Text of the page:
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Geographical analysis of the role of water supply and sanitation in the risk of helminth infections of children in West Africa

By Ricardo J. Soares Magalhães, Adrian G. Barnett and Archie C. A. Clements


Globally, inadequate water supply, sanitation, and hygiene (WASH) are major contributors to mortality and burden of disease. We aimed to quantify the role of WASH in the risk of Schistosoma hematobium, Schistosoma mansoni, and hookworm infection in school-aged children; to estimate the population attributable fraction (PAF) of helminth infection due to WASH; and to spatially predict the risk of infection. We generated predictive maps of areas in West Africa without piped water, toilet facilities, and improved household floor types, using spatial risk models. Our maps identified areas in West Africa where the millennium development goal for water and sanitation is lagging behind. There was a generally better geographical coverage for toilets and improved household floor types compared with water supply. These predictions, and their uncertainty, were then used as covariates in Bayesian geostatistical models for the three helminth species. We estimated a smaller attributable fraction for water supply in S. mansoni (PAF 47%) compared with S. hematobium (PAF 71%). The attributable fraction of S. hematobium infection due to natural floor type (PAF 21%) was comparable to that of S. mansoni (PAF 16%), but was significantly higher for hookworm infection (PAF 86%). Five percent of hookworm cases could have been prevented if improved toilet facilities had been available. Mapping the distribution of infection risk adjusted for WASH allowed the identification of communities in West Africa where preventive chemotherapy integrated with interventions to improve WASH will yield the greatest health benefits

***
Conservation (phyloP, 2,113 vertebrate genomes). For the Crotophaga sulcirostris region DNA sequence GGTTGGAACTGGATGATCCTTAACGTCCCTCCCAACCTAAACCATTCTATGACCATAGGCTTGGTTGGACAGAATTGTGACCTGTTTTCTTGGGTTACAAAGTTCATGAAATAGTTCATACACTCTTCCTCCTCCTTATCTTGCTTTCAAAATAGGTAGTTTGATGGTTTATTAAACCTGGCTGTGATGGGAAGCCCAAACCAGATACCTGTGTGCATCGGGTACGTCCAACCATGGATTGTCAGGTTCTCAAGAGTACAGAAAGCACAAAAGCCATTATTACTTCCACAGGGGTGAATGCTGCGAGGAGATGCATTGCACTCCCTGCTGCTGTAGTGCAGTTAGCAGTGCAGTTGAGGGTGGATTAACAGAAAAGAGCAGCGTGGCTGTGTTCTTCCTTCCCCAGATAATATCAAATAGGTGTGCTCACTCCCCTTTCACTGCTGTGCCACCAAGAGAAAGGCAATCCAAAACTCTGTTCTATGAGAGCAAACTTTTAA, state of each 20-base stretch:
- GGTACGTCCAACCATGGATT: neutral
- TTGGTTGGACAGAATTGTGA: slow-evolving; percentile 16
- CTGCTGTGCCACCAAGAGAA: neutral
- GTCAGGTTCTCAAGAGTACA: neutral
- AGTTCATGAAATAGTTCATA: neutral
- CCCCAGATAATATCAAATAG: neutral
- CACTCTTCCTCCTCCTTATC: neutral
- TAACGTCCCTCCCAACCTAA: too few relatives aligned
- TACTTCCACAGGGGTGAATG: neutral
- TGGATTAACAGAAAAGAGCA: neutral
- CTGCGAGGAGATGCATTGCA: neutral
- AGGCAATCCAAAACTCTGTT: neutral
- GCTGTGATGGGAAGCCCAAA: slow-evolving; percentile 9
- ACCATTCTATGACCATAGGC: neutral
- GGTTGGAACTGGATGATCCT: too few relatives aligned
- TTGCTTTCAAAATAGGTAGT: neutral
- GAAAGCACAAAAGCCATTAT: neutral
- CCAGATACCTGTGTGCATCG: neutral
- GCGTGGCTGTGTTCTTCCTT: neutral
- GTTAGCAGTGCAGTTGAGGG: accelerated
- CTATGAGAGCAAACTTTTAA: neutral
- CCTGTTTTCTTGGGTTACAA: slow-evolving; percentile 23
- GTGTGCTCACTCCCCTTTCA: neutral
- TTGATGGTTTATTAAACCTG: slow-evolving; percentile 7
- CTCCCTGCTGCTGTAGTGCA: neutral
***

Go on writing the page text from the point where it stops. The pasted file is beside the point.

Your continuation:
Topics: Biological Sciences
Publisher: National Academy of Sciences
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Provided by: PubMed Central
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